By Michael Boulter
Full disclosure: I have never had an alcoholic beverage. That being said, you’re probably wondering why someone who has never had a drink is writing about alcohol awareness. Just as there are misconceptions associated with alcohol, there are misconceptions surrounding those who choose not to drink – misconceptions that, when cleared up, can help us to build a stronger, healthier brotherhood.
When others learn that I’ve never had a drink, often times they rush to figure out why I “condemn” alcohol and those who choose to drink. It can be frustrating to be written off at times for my choice to not drink. What they find soon after, however, is that it’s just that, a personal choice. I look forward to going out with my friends and having a good time. Being sober doesn’t keep me from having a good night out, and by no means do I expect others to make the same choice to abstain from alcohol.
I’ve seen fraternity chapters, however, where a schism has appeared. This level of mutual understanding either hasn’t developed or has gone by the wayside. It becomes a battle of those who enjoy a drink versus those who choose not to – a battle of brother versus brother. One group begins ostracizing those who “are irresponsible”, while the other group starts judging those who “hate fun”. As brothers, neither group is in the right.
This rough relationship is all too often the result of a lack of accountability and a consequence of knee-jerk reactions. As we’ve frequently heard, alcohol awareness in fraternities is a matter of taking ownership of your actions and the actions of your brothers. What does it say about our brotherhood if, instead of choosing to come together and find a middle ground, we choose to draw party lines?
There’s nothing more powerful than having a real one-on-one conversation and letting a brother know that you care about him. How often do instances of a brother going too far with his drinking end with a genuine conversation with him the next day? Instead, how often is that brother pushed aside, talked about, or taken to the judicial board? My hope is that we, as brothers who choose not to drink, can have these conversations and show concern without ever condemning our brothers or pushing them to the side.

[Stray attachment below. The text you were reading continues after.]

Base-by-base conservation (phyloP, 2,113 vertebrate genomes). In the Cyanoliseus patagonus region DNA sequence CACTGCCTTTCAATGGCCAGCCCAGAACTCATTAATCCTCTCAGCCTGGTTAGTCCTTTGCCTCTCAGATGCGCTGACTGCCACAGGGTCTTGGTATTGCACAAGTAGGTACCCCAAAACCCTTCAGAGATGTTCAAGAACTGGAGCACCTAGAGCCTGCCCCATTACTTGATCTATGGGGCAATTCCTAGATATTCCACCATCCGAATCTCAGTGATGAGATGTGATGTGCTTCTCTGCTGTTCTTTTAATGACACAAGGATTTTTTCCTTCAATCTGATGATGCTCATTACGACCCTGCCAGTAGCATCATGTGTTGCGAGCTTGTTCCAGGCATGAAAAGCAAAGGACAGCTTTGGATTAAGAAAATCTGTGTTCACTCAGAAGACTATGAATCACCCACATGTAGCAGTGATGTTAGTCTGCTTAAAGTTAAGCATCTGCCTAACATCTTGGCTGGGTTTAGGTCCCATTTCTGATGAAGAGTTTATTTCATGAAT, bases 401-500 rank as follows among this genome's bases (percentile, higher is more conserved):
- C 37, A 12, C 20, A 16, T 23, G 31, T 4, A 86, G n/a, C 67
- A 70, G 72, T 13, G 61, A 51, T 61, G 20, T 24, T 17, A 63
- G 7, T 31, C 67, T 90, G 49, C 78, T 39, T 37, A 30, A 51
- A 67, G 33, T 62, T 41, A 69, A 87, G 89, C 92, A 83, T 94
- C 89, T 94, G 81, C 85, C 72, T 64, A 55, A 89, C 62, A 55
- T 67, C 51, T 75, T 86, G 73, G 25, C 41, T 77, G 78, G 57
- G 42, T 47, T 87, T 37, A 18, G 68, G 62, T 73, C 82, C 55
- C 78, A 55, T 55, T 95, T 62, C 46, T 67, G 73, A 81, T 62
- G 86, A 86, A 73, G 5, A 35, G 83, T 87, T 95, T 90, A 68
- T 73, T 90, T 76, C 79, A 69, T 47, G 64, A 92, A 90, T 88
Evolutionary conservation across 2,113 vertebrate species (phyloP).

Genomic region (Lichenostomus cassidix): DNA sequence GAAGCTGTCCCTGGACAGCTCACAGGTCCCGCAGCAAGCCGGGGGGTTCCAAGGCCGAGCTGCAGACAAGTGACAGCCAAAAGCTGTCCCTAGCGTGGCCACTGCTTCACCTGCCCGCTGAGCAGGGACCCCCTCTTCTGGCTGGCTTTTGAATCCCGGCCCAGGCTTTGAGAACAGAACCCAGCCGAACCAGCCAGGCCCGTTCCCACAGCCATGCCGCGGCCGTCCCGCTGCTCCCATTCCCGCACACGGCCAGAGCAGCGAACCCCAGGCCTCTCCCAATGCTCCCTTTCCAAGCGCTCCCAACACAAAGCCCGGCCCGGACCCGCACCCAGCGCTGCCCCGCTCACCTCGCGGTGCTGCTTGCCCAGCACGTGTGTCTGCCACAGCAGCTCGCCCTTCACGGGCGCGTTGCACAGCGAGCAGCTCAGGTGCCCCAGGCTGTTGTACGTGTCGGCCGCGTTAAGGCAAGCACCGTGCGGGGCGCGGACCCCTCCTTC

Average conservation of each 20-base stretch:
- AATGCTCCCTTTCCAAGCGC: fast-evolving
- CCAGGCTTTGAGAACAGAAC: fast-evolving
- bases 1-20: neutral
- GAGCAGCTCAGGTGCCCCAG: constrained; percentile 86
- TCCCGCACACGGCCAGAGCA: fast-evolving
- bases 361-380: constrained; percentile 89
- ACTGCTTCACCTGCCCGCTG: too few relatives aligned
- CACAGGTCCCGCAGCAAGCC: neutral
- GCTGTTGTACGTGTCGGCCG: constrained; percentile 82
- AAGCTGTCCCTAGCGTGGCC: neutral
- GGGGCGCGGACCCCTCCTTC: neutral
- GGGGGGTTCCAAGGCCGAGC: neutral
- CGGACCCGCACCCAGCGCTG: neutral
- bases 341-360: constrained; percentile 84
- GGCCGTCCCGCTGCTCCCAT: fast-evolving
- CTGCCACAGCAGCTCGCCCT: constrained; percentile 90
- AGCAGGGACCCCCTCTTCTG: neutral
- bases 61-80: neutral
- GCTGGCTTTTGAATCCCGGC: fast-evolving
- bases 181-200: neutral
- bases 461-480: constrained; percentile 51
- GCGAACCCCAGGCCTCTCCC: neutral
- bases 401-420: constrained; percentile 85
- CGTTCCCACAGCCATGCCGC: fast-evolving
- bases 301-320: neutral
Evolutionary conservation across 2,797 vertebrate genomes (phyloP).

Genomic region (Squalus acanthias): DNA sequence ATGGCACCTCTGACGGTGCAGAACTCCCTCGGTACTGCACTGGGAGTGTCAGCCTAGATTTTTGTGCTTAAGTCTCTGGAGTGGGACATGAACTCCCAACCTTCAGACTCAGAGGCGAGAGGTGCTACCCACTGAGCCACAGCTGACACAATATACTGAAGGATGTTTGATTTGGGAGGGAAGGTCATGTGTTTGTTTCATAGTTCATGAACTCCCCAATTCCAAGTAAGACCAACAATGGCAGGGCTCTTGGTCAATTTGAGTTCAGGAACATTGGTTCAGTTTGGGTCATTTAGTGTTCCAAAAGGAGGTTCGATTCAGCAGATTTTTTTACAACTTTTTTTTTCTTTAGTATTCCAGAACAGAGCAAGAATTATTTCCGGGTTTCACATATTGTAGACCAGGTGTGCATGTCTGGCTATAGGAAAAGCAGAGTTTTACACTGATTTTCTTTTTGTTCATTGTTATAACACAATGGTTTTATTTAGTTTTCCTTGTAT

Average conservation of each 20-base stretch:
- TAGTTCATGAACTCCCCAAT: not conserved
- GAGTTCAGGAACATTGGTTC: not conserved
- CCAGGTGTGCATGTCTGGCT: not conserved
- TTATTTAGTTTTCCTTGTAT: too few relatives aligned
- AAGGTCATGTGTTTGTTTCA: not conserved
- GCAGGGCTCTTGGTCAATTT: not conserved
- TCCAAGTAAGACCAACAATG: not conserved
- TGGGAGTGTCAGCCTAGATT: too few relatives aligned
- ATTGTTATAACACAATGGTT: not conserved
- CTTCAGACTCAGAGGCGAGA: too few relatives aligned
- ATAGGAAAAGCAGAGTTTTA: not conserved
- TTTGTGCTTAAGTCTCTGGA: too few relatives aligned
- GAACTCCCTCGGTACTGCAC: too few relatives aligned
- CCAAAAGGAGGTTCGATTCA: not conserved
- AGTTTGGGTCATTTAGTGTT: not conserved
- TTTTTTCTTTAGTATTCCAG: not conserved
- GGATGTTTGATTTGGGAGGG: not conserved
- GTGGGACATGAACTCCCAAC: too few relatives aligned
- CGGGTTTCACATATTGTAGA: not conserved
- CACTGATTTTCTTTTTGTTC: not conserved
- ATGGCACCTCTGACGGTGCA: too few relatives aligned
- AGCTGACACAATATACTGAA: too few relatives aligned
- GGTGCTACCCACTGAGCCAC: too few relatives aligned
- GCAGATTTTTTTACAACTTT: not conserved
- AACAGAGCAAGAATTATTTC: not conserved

And, on the other end, how well are these conversations, when they do happen, received? This is where I’d like the misconception about those who don’t drink to be cleared up. It’s not that those who choose to not drink see themselves differently. There isn’t a holier-than-thou attitude that comes with this choice. Instead of seeing these conversations with your brothers who don’t drink as someone’s attempt to levy judgment on you, do you see it as an authentic display of care and compassion?
I know that we can reach this level of mutual respect. It’s tough to sit down with a brother and let him know that you’re concerned when his drinking caused him to go a little too far. I can only imagine how hard it is to be on the other end, choosing to listen and take what he’s saying to heart. It’s this level of understanding that allows us to foster a true sense of brotherhood.
Brother Boulter joined the GHQ Staff as an Expansion Consultant in 2012 after graduating from Kettering University with a degree in Electrical Engineering. While at Kettering, Michael served his chapter, Michigan Delta, in a number of roles. Guided by his work as President, his chapter won the Kettering President’s Cup in 2011. While serving as Recruitment Chairman, he completely revamped his chapter’s recruitment program, which led to their largest pledge class in 20 years. Michael was a delegate to both ELI and PLC and returned to both conferences the following year as a Peer Mentor. Outside of Phi Delta Theta, he was President of the Running Club and Recruitment Chairman of IFC, a position in which he was recognized as the Officer of the Year. Being an Iron Phi, Michael is an avid runner with a 5 year “running streak.”